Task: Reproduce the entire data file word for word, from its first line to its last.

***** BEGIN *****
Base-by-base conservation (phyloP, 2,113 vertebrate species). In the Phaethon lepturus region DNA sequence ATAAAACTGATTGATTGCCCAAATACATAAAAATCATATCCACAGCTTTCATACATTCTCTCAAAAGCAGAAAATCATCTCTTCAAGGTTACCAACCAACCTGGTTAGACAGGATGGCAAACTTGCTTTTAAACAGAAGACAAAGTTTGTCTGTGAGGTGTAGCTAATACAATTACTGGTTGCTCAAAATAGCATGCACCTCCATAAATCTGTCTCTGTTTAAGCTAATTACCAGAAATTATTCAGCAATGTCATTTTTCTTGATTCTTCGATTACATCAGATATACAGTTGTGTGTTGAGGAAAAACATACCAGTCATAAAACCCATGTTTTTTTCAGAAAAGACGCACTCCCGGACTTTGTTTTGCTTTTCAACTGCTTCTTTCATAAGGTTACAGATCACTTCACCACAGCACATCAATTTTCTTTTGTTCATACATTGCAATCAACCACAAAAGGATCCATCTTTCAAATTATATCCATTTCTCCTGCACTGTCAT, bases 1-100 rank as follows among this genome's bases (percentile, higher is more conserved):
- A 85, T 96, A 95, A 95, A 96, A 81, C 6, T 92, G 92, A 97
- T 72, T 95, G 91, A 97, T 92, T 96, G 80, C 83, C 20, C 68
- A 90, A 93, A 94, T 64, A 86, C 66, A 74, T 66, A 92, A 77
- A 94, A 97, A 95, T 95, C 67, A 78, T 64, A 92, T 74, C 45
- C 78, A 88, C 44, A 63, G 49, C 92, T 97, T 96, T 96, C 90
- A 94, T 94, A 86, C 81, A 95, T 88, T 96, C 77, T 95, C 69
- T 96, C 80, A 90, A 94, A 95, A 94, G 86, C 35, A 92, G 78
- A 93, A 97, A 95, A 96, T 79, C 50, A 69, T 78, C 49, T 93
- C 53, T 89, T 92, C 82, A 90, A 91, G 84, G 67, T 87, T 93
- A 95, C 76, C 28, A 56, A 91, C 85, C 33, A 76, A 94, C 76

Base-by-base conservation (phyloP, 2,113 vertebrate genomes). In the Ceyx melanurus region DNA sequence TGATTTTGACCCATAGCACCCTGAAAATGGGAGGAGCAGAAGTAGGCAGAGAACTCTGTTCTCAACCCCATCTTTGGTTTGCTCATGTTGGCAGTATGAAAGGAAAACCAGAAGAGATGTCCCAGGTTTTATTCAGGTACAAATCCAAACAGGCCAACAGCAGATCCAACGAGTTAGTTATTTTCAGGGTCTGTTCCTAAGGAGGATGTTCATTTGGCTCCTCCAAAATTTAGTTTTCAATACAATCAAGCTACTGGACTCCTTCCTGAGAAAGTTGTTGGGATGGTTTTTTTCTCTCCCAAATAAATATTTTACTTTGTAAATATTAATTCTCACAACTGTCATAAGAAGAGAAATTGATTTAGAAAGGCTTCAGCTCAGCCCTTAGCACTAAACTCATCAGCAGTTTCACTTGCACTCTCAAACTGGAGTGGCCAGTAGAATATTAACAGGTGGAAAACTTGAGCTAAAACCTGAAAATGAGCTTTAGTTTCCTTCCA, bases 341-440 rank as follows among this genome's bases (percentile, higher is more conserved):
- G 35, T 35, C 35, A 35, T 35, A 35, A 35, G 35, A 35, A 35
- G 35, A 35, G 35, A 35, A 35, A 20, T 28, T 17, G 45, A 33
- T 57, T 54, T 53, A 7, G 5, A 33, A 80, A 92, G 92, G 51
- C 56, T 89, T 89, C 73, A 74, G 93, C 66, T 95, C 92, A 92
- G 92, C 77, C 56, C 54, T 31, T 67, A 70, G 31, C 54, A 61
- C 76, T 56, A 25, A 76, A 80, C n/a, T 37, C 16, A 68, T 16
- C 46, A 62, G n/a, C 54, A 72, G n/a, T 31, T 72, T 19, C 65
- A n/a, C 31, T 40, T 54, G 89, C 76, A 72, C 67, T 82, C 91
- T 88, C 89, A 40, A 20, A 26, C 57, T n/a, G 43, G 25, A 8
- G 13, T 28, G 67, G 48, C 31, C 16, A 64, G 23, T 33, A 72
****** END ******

Base-by-base conservation (phyloP, 2,113 vertebrate species). In the Phaethon lepturus region DNA sequence ATAAAACTGATTGATTGCCCAAATACATAAAAATCATATCCACAGCTTTCATACATTCTCTCAAAAGCAGAAAATCATCTCTTCAAGGTTACCAACCAACCTGGTTAGACAGGATGGCAAACTTGCTTTTAAACAGAAGACAAAGTTTGTCTGTGAGGTGTAGCTAATACAATTACTGGTTGCTCAAAATAGCATGCACCTCCATAAATCTGTCTCTGTTTAAGCTAATTACCAGAAATTATTCAGCAATGTCATTTTTCTTGATTCTTCGATTACATCAGATATACAGTTGTGTGTTGAGGAAAAACATACCAGTCATAAAACCCATGTTTTTTTCAGAAAAGACGCACTCCCGGACTTTGTTTTGCTTTTCAACTGCTTCTTTCATAAGGTTACAGATCACTTCACCACAGCACATCAATTTTCTTTTGTTCATACATTGCAATCAACCACAAAAGGATCCATCTTTCAAATTATATCCATTTCTCCTGCACTGTCAT, bases 1-100 rank as follows among this genome's bases (percentile, higher is more conserved):
- A 85, T 96, A 95, A 95, A 96, A 81, C 6, T 92, G 92, A 97
- T 72, T 95, G 91, A 97, T 92, T 96, G 80, C 83, C 20, C 68
- A 90, A 93, A 94, T 64, A 86, C 66, A 74, T 66, A 92, A 77
- A 94, A 97, A 95, T 95, C 67, A 78, T 64, A 92, T 74, C 45
- C 78, A 88, C 44, A 63, G 49, C 92, T 97, T 96, T 96, C 90
- A 94, T 94, A 86, C 81, A 95, T 88, T 96, C 77, T 95, C 69
- T 96, C 80, A 90, A 94, A 95, A 94, G 86, C 35, A 92, G 78
- A 93, A 97, A 95, A 96, T 79, C 50, A 69, T 78, C 49, T 93
- C 53, T 89, T 92, C 82, A 90, A 91, G 84, G 67, T 87, T 93
- A 95, C 76, C 28, A 56, A 91, C 85, C 33, A 76, A 94, C 76

Base-by-base conservation (phyloP, 2,113 vertebrate genomes). In the Ceyx melanurus region DNA sequence TGATTTTGACCCATAGCACCCTGAAAATGGGAGGAGCAGAAGTAGGCAGAGAACTCTGTTCTCAACCCCATCTTTGGTTTGCTCATGTTGGCAGTATGAAAGGAAAACCAGAAGAGATGTCCCAGGTTTTATTCAGGTACAAATCCAAACAGGCCAACAGCAGATCCAACGAGTTAGTTATTTTCAGGGTCTGTTCCTAAGGAGGATGTTCATTTGGCTCCTCCAAAATTTAGTTTTCAATACAATCAAGCTACTGGACTCCTTCCTGAGAAAGTTGTTGGGATGGTTTTTTTCTCTCCCAAATAAATATTTTACTTTGTAAATATTAATTCTCACAACTGTCATAAGAAGAGAAATTGATTTAGAAAGGCTTCAGCTCAGCCCTTAGCACTAAACTCATCAGCAGTTTCACTTGCACTCTCAAACTGGAGTGGCCAGTAGAATATTAACAGGTGGAAAACTTGAGCTAAAACCTGAAAATGAGCTTTAGTTTCCTTCCA, bases 341-440 rank as follows among this genome's bases (percentile, higher is more conserved):
- G 35, T 35, C 35, A 35, T 35, A 35, A 35, G 35, A 35, A 35
- G 35, A 35, G 35, A 35, A 35, A 20, T 28, T 17, G 45, A 33
- T 57, T 54, T 53, A 7, G 5, A 33, A 80, A 92, G 92, G 51
- C 56, T 89, T 89, C 73, A 74, G 93, C 66, T 95, C 92, A 92
- G 92, C 77, C 56, C 54, T 31, T 67, A 70, G 31, C 54, A 61
- C 76, T 56, A 25, A 76, A 80, C n/a, T 37, C 16, A 68, T 16
- C 46, A 62, G n/a, C 54, A 72, G n/a, T 31, T 72, T 19, C 65
- A n/a, C 31, T 40, T 54, G 89, C 76, A 72, C 67, T 82, C 91
- T 88, C 89, A 40, A 20, A 26, C 57, T n/a, G 43, G 25, A 8
- G 13, T 28, G 67, G 48, C 31, C 16, A 64, G 23, T 33, A 72